On the other hand, adventurers are usually at least courteous to each other. Even the rude ones recognize that picking random fights is a bad idea, given that they often encounter each other in the wilds where murder is legal. Still, personal drama is inevitable in a relatively small community of people all sharing the same goals - and established adventurers have the power and influence to turn their personal drama into big deals. A surprising number of sour guild relationships started out as relationship drama that spun out of hand. Aspiring adventurers are advised to tread carefully, lest they violate an unspoken rule and earn the ire of hundreds of well-armed weirdos.
Although adventurers are necessary for society to function, the process of hiring one can be risky and troublesome for everyone involved. Many bandits and scammers call themselves adventurers to justify their arrival in a city, and some even do legitimate adventuring jobs to supplement their income on the side. It is often completely impossible to tell if the person you're hiring to deliver some mail will actually do it or just take your down payment and run off. Legitimate adventurers suffer from this too, often being forced to jump through hoops to collect payment for properly completed jobs because of a client's suspicion.
Guilds try to solve this problem by promising some level of accountability. Official guild members can register their jobs, then if either the adventurer or client breaks their agreement the other can report it to the guild. Guilds can expel members and bar clients from taking more guild jobs for large or repeated offenses, so experienced members of reputable guilds can be trusted to do your job quickly and properly (though they also tend to be much more expensive). For independent adventurers, guilds are also a great way to find travel companions who won't try to shank you or rope you into a smuggling ring.
Most guilds specialize in a specific kind of job: there are courier guilds, monster-hunting guilds, and so forth. An adventurer can join as many guilds as they want, but will have to pay their dues and meet their quotas separately for each one.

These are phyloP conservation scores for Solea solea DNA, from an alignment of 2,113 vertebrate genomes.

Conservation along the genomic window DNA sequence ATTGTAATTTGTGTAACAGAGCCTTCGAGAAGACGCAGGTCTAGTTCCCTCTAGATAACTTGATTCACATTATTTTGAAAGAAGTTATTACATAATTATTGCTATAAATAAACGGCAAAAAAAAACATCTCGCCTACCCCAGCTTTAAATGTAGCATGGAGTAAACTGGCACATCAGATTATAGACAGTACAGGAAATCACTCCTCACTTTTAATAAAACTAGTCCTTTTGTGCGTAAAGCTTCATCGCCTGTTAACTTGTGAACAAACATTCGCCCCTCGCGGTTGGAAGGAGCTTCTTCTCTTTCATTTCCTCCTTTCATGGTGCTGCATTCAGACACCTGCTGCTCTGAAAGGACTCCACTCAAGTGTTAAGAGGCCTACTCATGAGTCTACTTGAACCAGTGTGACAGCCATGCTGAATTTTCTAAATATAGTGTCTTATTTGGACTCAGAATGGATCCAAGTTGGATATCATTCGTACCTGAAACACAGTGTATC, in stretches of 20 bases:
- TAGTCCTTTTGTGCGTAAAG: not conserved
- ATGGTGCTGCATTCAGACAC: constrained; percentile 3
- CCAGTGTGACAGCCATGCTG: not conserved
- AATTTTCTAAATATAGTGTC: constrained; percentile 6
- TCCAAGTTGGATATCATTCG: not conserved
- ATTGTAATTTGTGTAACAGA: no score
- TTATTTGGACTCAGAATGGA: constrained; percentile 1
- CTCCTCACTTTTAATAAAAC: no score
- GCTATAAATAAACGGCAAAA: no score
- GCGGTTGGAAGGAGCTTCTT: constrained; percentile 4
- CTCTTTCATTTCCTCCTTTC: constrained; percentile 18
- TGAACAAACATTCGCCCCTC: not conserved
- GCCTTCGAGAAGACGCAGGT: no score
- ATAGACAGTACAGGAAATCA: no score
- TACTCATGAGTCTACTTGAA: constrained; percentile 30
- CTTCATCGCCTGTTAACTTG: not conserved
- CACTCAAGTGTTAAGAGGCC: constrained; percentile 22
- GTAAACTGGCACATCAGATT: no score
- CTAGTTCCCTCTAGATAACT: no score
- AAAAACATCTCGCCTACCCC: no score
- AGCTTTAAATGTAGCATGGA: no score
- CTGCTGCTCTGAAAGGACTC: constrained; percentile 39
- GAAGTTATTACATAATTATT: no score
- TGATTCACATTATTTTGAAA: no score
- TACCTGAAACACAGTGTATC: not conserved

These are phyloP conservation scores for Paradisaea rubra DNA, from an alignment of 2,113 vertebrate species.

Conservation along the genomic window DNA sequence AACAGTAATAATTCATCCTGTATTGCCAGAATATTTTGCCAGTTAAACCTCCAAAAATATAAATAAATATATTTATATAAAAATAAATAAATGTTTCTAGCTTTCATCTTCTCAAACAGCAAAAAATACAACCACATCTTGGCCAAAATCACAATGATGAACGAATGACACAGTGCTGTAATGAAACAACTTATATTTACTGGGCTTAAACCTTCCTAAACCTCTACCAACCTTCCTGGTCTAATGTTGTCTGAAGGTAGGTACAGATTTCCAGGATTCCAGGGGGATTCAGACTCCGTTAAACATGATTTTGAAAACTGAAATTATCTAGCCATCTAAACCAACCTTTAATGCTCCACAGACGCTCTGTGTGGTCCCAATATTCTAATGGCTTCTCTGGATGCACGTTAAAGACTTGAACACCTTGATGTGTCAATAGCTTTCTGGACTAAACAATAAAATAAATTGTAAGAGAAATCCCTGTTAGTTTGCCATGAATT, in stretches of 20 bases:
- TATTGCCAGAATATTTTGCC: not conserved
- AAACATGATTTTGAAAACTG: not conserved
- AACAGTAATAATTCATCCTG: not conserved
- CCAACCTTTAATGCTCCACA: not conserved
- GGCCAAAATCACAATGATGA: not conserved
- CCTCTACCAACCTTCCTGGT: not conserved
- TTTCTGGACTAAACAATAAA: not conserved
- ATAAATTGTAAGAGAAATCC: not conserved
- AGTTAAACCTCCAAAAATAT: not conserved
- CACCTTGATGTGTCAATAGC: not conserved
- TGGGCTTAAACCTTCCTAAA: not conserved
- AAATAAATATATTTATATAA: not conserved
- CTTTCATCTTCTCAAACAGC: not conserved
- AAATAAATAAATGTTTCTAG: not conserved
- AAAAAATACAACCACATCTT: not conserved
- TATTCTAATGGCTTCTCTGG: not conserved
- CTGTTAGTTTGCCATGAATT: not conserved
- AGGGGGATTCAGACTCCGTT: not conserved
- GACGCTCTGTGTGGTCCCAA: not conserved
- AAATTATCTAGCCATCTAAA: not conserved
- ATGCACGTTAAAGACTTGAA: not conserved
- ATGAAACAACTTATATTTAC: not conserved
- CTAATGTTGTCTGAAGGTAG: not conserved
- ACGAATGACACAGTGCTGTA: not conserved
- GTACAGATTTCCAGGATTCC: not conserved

Some notable guilds include:
Active Region: worldwide
Guardian Blades is the closest thing to a general-purpose guild. Members can register any combat-related job with the guild - bodyguarding, dungeon clearing, even cartography or trade if you can make a good enough case to your guild representative. Its sheer size and member count make it a powerful political entity in its own right, and its members can cross borders for job purposes even during wartime.
During construction of the Ortesia railway, the Orlis government worked closely with the Guardian Blades to ensure the safety of their engineers. The guild retains right of first refusal on railway maintenance-related jobs to this day, and this right alone has attracted many new members.
Active region: Milluria
A guild specializing in mail and small package delivery. Sylphbird Express's members are all summoners, who cross the wilds alone on summoned mounts. Since summons require no food or rest, this is the fastest way to get a package from A to B, but it is also extremely perilous for the riders since they have no backup if they're cornered by a wild monster.
Sylphbird Express functions more like a company than most guilds; for long distance jobs, you can contact the guild directly, and they will plan a route and pay the individual delivery people. The usual guild infrastructure is still in place, though, so you're free to approach individual members for jobs.
Active region: north Ortesia & Valefar, occasionally others
A small guild that deals in maritime transport. Although they accept commerce jobs, they have a bigger focus on exploration and discovery. Several wealthy patrons sponsor them in their efforts to map the North and Outer Seas.
Although all of their paperwork is in order, the Leviathans have a shady reputation - it's rumoured that their members work closely with certain mage academies to dredge the sea for illegal artifacts.